While some types of property damage may be relatively minor, there are many instances when your home is severely damaged. The contents inside the home may also be damaged, and the home may not currently be habitable. Your current situation may seem overwhelming and even impossible to overcome, you can get yourself established on the path to recovery when you walk through a few steps.

Assess the Damage

The first step to take when property damage is a major concern is to assess the damage. At first glance, the damaged area may seem obvious. However, you need to determine if the home is safe enough to continue to live in and if it is a property shelter for you and your family in its current condition. You may also document the damage with your own photos before you take any additional steps. This will be helpful points of reference as you begin to recover and remodel any of the damaged areas. Once you have an idea of what you’re looking at, you can have a better estimate of costs and labor needed.

Deal with Critical Needs

After you understand the scope of the damage, you can take the next step to address critical needs. You may need to make arrangements for the immediate care of your family and pets. If the home is exposed to the elements, protecting it from additional damage is a property. You may also need to turn off a water supply, gas line or another damaged component. Reach out to a group of professionals such as FRSTeam by DKS Dry Cleaning Restoration to recover your personal belongings and assess the damage to your home.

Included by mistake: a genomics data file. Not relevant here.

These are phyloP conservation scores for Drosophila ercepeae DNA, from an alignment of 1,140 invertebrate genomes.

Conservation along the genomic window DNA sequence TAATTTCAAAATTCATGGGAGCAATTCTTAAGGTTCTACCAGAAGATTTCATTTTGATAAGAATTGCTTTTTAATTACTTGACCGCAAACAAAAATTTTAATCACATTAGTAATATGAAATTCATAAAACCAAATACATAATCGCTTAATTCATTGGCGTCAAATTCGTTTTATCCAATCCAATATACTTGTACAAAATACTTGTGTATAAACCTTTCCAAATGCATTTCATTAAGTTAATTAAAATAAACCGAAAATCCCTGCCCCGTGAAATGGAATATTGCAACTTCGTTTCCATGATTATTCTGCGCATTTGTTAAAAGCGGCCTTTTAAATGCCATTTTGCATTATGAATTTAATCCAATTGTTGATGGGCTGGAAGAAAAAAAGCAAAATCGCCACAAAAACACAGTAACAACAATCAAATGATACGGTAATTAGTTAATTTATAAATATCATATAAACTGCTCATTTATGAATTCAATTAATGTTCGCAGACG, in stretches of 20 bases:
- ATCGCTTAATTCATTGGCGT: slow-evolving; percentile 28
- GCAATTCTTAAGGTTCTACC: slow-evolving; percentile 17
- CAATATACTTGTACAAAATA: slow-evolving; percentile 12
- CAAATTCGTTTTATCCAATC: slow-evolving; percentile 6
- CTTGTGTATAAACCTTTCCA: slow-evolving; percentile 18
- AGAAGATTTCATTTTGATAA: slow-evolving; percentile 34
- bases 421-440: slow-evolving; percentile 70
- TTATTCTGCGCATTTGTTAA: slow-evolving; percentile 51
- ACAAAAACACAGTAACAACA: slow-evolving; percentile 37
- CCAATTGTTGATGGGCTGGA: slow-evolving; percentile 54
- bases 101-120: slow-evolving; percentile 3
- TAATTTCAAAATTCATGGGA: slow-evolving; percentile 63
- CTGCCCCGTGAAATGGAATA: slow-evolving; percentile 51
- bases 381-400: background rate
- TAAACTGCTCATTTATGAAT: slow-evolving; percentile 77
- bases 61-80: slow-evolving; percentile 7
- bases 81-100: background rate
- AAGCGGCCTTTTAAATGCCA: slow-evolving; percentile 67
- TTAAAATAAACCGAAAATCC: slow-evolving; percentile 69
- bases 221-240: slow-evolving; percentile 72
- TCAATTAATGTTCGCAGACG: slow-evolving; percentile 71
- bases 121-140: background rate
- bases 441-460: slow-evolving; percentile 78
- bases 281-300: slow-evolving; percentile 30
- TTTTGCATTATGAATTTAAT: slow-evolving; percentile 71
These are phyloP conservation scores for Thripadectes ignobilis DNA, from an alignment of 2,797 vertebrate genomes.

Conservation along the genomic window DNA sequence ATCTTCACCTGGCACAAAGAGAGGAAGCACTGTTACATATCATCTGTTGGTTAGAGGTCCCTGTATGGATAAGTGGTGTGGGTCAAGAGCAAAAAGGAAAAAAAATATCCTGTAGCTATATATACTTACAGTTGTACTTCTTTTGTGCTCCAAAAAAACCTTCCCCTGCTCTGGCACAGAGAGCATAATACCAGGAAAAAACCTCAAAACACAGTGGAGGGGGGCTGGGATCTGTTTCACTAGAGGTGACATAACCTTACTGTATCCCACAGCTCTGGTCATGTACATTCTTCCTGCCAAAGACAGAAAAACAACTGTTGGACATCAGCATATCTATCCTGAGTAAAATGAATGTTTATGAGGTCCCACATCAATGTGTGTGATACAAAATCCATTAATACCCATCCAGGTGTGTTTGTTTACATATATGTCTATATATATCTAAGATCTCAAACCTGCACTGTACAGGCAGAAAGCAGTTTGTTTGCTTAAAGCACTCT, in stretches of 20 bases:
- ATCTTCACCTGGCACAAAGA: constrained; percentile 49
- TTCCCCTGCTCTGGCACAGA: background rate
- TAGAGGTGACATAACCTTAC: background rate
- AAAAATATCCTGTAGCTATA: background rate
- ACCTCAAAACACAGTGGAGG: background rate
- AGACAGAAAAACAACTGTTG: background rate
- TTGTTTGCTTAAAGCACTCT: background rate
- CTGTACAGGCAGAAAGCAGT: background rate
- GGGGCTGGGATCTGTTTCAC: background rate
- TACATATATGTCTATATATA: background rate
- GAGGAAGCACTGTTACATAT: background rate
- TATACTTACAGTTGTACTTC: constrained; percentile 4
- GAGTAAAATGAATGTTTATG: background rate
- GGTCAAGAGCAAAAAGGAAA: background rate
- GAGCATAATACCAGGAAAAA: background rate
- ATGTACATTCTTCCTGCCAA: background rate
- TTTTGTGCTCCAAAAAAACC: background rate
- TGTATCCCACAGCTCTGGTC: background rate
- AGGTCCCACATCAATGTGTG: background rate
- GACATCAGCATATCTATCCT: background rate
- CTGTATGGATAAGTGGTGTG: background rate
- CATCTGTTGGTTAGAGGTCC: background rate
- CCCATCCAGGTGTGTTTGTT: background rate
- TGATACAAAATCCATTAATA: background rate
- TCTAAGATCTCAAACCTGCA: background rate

File an Insurance Claim

The next step in the recovery process is to file an insurance claim. Typically, the claims process will begin with a phone call to your insurance company, but some insurance companies also have an online claims portal. Your insurance company may ask for you to send photos that you took. An appointment with an adjuster may also be scheduled within a very short period of time. This initiates the claims process.

Manage Your Finances

If you file a property insurance claim to pay for most of the home repairs, temporary shelter, and replacement for your damaged personal items, you typically will need to pay an insurance deductible. Commonly, the deductible on property insurance may be between one and two percent of the home’s current value. You may not need to pay the deductible until the contractor bills you for completed work, but you should plan ahead so that you can afford to pay this deductible as soon as required. Planning ahead will be for your benefit in the long run.

A home catastrophe may seem devastating, but many homeowners may fully recover from the issue within a few weeks. Some serious issues may take a few months to properly address. These steps will set the wheels for recovery in motion. It may take time, but before you know it, things will be new and fresh once again.